Thai journalists and Press Council demand media protection in interim Constitution

alerts-button-1.jpgA group of Thai media organisations has issued an open letter to the military rulers demanding protection for the media in the interim Constitution that will take effect on 3 October 2006.

The group consists of the Press Council of Thailand, the Confederation of Thai Journalists, the Thai Journalists Association and the Thai Broadcast Journalists Associations.

On 26 September 2006, the journalists called upon the ruling, military-established Council for Democratic Reform under Constitutional Monarchy to demonstrate their sincerity and commitment to democratic reforms by including a principle guaranteeing the right to free expression of the press and the people in the interim Constitution. They said this right must be no less than that provided for under the 1997 Constitution that was abolished following the peaceful coup against then caretaker Prime Minister Thaksin Shinawatra on 19 September.

The four organisations also condemned and denied any links with media that are being manipulated by politicians or have violated journalism ethics. They urged caution on the Council’s part from being taken in by the machinations of certain groups who may be exploiting the situation in order to damage the reputation of the media in general.

TJA and TBJA had issued a statement on 24 September, offering “suggestions and demands for the Council, with the intention of helping getting the nation get back to a productive, transparent and united political system.”

They demanded that the Council honour its pledge and transfer power back to the people “as soon as possible.”

Further, they maintained that the process of creating Thailand’s new Constitution must be open to public participation and that due respect be given to the will and spirit of the 1997 “People’s Constitution.”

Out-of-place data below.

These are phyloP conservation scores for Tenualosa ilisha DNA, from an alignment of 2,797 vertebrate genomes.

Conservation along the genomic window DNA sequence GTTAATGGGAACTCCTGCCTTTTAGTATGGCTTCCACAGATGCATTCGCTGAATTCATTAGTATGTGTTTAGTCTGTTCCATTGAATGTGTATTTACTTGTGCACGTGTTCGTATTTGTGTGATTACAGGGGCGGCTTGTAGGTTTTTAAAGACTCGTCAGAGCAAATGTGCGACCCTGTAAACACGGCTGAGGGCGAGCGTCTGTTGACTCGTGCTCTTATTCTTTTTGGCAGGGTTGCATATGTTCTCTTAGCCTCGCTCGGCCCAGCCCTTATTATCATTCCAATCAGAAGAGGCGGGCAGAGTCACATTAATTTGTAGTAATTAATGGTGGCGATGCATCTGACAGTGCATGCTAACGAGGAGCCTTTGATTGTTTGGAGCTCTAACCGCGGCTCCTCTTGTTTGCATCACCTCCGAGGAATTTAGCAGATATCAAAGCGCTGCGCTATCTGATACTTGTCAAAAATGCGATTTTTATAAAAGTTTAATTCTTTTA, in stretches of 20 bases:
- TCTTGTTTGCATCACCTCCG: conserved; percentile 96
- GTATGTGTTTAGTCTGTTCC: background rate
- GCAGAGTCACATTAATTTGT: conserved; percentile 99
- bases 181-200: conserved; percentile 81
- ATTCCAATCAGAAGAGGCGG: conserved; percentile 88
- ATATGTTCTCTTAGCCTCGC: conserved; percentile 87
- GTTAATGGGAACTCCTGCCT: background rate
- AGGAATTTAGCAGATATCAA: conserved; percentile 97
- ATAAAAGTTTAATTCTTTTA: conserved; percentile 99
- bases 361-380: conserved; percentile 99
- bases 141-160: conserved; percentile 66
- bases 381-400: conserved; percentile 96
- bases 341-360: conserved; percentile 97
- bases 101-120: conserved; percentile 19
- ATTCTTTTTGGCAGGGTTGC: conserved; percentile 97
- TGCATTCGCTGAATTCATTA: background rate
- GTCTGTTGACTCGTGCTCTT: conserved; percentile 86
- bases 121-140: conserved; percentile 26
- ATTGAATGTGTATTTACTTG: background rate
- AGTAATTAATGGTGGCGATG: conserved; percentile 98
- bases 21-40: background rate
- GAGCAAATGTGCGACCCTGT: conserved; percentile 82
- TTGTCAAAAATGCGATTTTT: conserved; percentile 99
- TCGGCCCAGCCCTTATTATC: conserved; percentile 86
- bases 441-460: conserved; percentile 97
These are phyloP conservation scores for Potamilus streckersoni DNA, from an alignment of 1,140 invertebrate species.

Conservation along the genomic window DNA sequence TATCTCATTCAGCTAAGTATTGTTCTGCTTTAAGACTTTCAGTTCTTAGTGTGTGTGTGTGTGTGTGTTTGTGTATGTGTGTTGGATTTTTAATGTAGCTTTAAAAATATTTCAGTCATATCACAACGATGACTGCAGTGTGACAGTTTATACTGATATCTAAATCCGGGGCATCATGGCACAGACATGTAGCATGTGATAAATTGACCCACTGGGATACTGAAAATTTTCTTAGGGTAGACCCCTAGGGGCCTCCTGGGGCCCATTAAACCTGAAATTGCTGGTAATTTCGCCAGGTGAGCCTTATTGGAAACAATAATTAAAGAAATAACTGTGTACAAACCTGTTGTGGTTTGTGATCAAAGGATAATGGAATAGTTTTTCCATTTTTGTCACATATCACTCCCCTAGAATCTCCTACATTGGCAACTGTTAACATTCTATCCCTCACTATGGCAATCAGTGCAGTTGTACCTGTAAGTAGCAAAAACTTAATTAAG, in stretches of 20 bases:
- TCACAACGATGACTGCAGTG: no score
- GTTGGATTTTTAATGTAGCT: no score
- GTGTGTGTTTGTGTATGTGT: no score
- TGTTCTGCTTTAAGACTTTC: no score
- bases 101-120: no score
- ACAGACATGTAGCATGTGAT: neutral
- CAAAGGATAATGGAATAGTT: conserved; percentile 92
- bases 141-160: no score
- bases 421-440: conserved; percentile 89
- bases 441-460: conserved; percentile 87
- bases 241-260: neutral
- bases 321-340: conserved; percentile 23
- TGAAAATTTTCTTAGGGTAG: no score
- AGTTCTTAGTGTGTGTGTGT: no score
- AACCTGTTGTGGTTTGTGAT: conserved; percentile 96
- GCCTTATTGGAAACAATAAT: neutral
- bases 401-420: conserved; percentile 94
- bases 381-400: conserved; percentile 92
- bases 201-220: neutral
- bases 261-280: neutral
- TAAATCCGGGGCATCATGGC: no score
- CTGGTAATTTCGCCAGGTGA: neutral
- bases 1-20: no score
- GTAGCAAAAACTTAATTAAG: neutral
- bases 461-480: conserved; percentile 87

There have been pockets of sporadic protests led by human rights activists and university students and academics against the military takeover. However, with all major broadcast stations under the military’s ownership and control, and the newspapers largely supportive of the interim military rule, there has been little room for alternative viewpoints except on the Internet. The Council has closed down more than 300 out of some 3,000 community radio stations to prevent Thaksin supporters from mobilising.

Meanwhile, the board of the company behind the television channel that aired Thaksin’s last-minute attempt to announce a state of emergency shortly before the coup have resigned on 27 September.

According to local reports, the board of the Mass Communications Organisation of Thailand and its director-general Mingkwan Saengsuwan are taking responsibility for allowing Thaksin to appear on its Modernine TV, or Channel 9. Earlier, Mingkwan was detained for questioning over this matter.

No other channel broadcast Thaksin’s final words as the caretaker prime minister of Thailand.


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